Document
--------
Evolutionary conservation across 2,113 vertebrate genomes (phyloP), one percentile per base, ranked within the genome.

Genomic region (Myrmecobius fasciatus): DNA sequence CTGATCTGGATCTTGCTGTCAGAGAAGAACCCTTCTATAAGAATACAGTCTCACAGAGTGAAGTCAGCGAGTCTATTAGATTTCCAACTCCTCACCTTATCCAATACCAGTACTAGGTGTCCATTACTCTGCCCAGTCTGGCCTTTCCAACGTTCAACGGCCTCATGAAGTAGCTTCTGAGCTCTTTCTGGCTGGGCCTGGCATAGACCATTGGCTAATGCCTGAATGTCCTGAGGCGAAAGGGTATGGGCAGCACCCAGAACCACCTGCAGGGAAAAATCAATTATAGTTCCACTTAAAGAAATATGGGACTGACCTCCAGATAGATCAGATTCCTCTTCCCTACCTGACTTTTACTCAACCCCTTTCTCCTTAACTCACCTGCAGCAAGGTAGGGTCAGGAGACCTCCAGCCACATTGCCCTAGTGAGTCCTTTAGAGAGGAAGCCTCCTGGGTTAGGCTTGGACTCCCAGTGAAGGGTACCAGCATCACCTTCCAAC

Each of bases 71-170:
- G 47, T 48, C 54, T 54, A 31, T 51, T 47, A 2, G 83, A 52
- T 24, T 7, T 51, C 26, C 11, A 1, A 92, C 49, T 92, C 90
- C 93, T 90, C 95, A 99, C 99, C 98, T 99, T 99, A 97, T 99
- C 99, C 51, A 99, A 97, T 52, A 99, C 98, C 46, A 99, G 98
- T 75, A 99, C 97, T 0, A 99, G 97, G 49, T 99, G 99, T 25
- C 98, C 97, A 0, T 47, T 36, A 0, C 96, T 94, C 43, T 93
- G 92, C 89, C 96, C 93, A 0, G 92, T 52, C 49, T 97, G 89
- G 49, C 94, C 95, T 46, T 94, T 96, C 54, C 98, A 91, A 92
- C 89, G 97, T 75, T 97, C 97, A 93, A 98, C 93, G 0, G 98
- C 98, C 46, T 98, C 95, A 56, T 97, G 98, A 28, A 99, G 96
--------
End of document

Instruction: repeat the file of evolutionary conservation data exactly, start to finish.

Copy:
Evolutionary conservation across 2,113 vertebrate genomes (phyloP), one percentile per base, ranked within the genome.

Genomic region (Myrmecobius fasciatus): DNA sequence CTGATCTGGATCTTGCTGTCAGAGAAGAACCCTTCTATAAGAATACAGTCTCACAGAGTGAAGTCAGCGAGTCTATTAGATTTCCAACTCCTCACCTTATCCAATACCAGTACTAGGTGTCCATTACTCTGCCCAGTCTGGCCTTTCCAACGTTCAACGGCCTCATGAAGTAGCTTCTGAGCTCTTTCTGGCTGGGCCTGGCATAGACCATTGGCTAATGCCTGAATGTCCTGAGGCGAAAGGGTATGGGCAGCACCCAGAACCACCTGCAGGGAAAAATCAATTATAGTTCCACTTAAAGAAATATGGGACTGACCTCCAGATAGATCAGATTCCTCTTCCCTACCTGACTTTTACTCAACCCCTTTCTCCTTAACTCACCTGCAGCAAGGTAGGGTCAGGAGACCTCCAGCCACATTGCCCTAGTGAGTCCTTTAGAGAGGAAGCCTCCTGGGTTAGGCTTGGACTCCCAGTGAAGGGTACCAGCATCACCTTCCAAC

Each of bases 71-170:
- G 47, T 48, C 54, T 54, A 31, T 51, T 47, A 2, G 83, A 52
- T 24, T 7, T 51, C 26, C 11, A 1, A 92, C 49, T 92, C 90
- C 93, T 90, C 95, A 99, C 99, C 98, T 99, T 99, A 97, T 99
- C 99, C 51, A 99, A 97, T 52, A 99, C 98, C 46, A 99, G 98
- T 75, A 99, C 97, T 0, A 99, G 97, G 49, T 99, G 99, T 25
- C 98, C 97, A 0, T 47, T 36, A 0, C 96, T 94, C 43, T 93
- G 92, C 89, C 96, C 93, A 0, G 92, T 52, C 49, T 97, G 89
- G 49, C 94, C 95, T 46, T 94, T 96, C 54, C 98, A 91, A 92
- C 89, G 97, T 75, T 97, C 97, A 93, A 98, C 93, G 0, G 98
- C 98, C 46, T 98, C 95, A 56, T 97, G 98, A 28, A 99, G 96